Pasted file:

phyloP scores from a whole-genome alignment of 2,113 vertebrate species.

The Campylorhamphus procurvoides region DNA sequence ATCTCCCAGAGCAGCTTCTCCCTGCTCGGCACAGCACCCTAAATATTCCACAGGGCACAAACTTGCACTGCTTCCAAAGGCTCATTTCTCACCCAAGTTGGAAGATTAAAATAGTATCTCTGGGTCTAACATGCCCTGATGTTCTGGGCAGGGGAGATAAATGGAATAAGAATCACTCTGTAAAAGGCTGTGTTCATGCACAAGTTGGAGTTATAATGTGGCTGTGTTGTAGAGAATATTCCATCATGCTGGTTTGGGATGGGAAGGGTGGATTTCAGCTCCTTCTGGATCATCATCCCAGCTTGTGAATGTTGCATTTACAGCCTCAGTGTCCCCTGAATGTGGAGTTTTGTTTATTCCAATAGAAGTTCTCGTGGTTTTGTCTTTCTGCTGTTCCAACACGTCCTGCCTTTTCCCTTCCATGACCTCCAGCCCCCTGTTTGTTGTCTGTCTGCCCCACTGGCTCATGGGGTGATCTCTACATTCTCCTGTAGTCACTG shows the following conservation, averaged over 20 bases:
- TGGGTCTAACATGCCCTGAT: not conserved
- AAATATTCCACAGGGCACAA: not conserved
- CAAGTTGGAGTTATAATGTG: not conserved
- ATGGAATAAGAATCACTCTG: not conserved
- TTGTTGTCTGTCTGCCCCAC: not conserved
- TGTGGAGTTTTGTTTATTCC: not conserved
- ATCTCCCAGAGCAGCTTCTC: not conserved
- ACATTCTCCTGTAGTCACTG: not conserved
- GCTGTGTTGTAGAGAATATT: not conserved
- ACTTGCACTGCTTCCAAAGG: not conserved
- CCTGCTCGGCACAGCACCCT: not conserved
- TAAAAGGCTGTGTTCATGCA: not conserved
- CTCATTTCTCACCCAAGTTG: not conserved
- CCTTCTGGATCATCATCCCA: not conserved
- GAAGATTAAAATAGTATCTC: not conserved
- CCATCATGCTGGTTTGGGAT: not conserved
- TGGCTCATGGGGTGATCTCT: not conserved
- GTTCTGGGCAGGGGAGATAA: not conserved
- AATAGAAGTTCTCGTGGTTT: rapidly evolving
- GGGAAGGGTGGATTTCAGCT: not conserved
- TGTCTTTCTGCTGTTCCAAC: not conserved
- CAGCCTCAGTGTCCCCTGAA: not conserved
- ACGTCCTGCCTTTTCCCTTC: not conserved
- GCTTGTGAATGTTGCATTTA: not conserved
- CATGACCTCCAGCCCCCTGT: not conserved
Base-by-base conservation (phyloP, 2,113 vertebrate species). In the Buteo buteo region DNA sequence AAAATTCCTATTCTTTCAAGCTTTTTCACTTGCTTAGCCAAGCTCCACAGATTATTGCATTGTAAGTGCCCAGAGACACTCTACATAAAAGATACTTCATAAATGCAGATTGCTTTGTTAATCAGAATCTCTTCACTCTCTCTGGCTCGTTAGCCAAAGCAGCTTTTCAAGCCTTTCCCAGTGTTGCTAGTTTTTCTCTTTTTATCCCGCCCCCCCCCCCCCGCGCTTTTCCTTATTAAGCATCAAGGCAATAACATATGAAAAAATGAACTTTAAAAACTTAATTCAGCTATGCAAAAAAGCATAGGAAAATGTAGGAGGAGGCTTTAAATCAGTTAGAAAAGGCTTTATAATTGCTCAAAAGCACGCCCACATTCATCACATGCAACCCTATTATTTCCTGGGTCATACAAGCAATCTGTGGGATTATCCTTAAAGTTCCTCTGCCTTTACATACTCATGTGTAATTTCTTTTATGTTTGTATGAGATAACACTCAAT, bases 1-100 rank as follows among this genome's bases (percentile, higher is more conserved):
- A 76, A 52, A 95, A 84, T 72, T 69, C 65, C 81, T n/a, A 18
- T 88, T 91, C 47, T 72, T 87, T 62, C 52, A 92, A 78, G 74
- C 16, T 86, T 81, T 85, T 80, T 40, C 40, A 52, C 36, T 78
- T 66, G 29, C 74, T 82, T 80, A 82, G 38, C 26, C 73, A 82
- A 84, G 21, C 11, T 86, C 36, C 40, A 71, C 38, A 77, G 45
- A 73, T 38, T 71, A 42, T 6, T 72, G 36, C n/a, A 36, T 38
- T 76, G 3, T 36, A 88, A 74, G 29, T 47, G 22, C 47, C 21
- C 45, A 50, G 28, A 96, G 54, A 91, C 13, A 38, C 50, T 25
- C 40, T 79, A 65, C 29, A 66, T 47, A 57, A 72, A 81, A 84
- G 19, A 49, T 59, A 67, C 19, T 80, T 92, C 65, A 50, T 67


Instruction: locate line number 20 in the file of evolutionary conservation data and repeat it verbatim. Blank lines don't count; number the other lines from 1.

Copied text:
- GTTCTGGGCAGGGGAGATAA: not conserved